“Big-game hunters and their big lies”

There are two reasons big-game hunters give in defense of killing the most beautiful wildlife in the world.

First, they say that their activities actually help to save lions and giraffes and rhinos.  The money that the hunters must pay for licenses and other permits goes towards conservation budgets of countries like Zimbabwe.

This is the first big lie.  Anybody who has regular dealings with a government like Zimbabwe KNOWS the corruption that exists.  Things with names like “permits” and “licenses” and “quotas” are for show.  The reality is, government officials are open for business.  Bribery is routine.  The farmers on whose land the hunting occurs — take bribes; tour guides — take bribes.

The hunters must practice keeping a straight face in telling the rest of us that their money goes towards conserving wildlife.  What are the chances in a place as corrupt as Zimbabwe that the money winds up where it’s supposed to go?

I lived for two years in Tanzania.  I saw the way things operate.  Just today in the news, fifty thousand pounds of ivory had been flown out of Tanzania and was finally detained in Switzerland.  Two Chinese men had hidden the ivory in eight suitcases.

Fifty THOUSAND pounds of ivory!  Tusks, horns…in addition, lion’s claws.  We’re not talking about smuggling a wrist watch past customs.  What does it take for 50,000 pounds of ivory to be harvested, transported, packaged and flown out of the country?  How many people in the game parks, in the police departments, in the government offices, among the truck drivers, in the airport at Dar es Salaam — had to be paid off in order for such an enormous haul to be removed from the country?

THAT is Tanzania.  And Zimbabwe is worse than Tanzania.

That’s the first lie that the hunters tell us — that their money goes towards conservation in these African countries.  These hunters might as well tell us that they’re making donations for FIFA to set up youth soccer programs.

Here’s the second reason they give for killing the most spectacular wildlife.  It’s a challenge for their spirit:  the hunt, the pursuit, the calling upon all of one’s skills, culminating in the “trophy photo “– the satisfaction of a major undertaking accomplished.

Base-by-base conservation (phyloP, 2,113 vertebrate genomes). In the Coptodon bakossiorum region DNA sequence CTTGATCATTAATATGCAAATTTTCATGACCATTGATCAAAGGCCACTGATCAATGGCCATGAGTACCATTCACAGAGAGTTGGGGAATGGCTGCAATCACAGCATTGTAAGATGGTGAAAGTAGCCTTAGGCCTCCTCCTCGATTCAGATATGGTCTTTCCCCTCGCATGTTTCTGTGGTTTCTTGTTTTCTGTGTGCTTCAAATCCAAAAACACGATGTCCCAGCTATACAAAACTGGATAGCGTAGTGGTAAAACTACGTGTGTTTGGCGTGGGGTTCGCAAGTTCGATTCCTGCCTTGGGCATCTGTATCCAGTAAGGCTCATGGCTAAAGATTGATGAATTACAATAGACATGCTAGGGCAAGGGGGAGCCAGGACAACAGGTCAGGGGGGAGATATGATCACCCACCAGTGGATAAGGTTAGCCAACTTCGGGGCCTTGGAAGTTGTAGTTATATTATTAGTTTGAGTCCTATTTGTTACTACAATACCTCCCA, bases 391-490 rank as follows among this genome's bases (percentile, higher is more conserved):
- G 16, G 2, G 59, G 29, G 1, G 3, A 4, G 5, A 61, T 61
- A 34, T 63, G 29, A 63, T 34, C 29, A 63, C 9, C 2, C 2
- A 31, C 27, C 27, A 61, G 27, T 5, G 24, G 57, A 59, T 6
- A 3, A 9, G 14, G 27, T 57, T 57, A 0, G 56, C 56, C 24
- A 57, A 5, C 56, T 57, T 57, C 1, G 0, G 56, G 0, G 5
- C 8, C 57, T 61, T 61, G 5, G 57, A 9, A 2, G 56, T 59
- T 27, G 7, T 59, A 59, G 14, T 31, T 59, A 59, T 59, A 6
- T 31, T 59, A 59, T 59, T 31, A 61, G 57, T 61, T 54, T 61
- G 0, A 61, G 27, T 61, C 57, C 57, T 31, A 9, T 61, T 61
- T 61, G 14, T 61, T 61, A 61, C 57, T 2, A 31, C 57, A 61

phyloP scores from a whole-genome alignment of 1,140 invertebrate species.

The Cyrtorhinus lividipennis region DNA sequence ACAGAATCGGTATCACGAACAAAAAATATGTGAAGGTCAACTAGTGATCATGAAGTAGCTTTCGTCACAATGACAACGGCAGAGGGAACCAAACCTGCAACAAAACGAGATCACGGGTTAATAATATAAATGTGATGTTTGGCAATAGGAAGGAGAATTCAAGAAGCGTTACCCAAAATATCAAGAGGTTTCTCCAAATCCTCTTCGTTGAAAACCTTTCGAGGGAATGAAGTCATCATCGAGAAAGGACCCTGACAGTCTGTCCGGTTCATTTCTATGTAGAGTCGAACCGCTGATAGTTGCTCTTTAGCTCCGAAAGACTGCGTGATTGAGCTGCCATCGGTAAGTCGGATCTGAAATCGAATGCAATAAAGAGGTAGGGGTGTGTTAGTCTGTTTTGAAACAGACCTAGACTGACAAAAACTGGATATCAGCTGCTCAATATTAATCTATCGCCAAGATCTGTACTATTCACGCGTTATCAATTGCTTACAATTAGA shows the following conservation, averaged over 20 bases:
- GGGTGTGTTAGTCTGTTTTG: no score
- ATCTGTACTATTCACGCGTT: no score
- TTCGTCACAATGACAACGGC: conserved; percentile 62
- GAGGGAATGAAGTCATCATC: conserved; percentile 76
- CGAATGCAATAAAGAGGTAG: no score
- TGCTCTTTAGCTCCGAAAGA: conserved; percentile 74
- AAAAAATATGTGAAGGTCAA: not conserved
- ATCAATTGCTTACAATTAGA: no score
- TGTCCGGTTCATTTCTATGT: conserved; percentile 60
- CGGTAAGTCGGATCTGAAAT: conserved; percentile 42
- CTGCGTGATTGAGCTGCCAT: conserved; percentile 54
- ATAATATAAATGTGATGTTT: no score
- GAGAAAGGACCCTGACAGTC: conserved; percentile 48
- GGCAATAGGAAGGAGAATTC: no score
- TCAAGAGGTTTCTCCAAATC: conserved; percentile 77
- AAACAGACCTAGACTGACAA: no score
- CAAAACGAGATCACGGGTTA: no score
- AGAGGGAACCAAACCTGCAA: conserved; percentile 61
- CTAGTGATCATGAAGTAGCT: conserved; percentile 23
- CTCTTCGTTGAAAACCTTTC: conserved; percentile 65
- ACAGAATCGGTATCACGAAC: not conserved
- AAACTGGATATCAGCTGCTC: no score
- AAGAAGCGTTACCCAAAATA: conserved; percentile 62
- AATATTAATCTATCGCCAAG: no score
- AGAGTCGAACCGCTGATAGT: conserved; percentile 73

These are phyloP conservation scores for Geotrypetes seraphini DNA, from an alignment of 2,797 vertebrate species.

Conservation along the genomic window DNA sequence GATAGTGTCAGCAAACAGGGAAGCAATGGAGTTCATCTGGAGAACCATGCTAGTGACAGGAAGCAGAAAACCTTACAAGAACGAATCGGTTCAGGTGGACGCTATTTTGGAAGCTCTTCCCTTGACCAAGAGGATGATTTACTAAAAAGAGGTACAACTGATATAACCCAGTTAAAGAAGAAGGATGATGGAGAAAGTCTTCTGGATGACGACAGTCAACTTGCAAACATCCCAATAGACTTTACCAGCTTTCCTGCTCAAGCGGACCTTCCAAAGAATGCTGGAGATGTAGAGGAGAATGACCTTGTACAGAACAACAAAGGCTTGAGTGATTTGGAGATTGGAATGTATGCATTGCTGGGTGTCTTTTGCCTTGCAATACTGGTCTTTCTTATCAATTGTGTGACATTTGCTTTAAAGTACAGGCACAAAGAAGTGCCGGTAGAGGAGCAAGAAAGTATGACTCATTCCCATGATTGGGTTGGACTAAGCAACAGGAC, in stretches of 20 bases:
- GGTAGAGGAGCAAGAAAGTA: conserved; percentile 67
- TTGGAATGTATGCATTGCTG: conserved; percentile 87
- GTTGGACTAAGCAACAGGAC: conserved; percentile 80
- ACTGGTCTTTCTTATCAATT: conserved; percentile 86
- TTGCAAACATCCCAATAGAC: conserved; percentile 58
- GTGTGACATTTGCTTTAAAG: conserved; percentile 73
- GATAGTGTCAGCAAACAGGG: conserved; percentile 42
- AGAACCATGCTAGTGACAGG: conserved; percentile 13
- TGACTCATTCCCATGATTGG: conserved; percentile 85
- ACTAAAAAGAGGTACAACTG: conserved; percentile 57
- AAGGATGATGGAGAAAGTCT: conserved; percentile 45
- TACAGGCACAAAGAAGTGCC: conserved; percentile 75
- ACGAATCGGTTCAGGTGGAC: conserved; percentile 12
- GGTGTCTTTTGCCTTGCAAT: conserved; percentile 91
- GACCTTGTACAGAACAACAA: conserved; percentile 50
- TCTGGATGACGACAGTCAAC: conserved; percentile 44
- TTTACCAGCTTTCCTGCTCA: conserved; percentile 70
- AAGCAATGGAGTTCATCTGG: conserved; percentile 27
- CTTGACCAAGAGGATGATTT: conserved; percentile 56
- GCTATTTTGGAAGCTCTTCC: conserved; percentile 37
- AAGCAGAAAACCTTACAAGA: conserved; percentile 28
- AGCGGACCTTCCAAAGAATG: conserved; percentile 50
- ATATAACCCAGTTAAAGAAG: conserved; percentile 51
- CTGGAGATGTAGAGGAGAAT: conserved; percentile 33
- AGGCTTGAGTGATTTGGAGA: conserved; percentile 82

It’s just another big lie.

If they want to go out into the bush without any vehicles, then they may have a point.  Put your feet on the ground like any of the wildlife — with no sudden combustion for pursuit or escape — and no going back to “home base” when the day’s over but spend the night out in the wild as the creatures do.

Now we’re talking about a challenge.

But going out into a game park with a  land rover, equipped to the roof with radio, radar, food, drink, and high-powered weapons, and guides who use meat to lure the animals out into the open for you to pick off — that’s about as soaring the human spirit as shooting fish in a barrel.

Over 40 years ago, Henry Kissinger –as President Nixon’s National Security Advisor–went to Moscow to make preparations for the President’s first vision to the Soviet Union.  The President would arrive in May of 1972.  Mr. Kissinger headed the advance team to prepare the summit.

As a guest of the Soviets, Kissinger one day was taken for an outing.  He went with Leonid Brezhnev and other leaders, and they were driven to a game park.  There was a tall tree with a kind of balcony built as a skirt way up high on the trunk.  Kissinger was invited to climb to the outlook.  From there, they were handed shotguns.   What happened next was — some black bears came into view.  They were roaming around at the bottom of the tree.  The Russian politicians opened fire.

Kissinger later wrote he was sickened by the unfairness of it all — sickened at the slaughter.  The Soviet leaders — no doubt — took pride at being big-game hunters.



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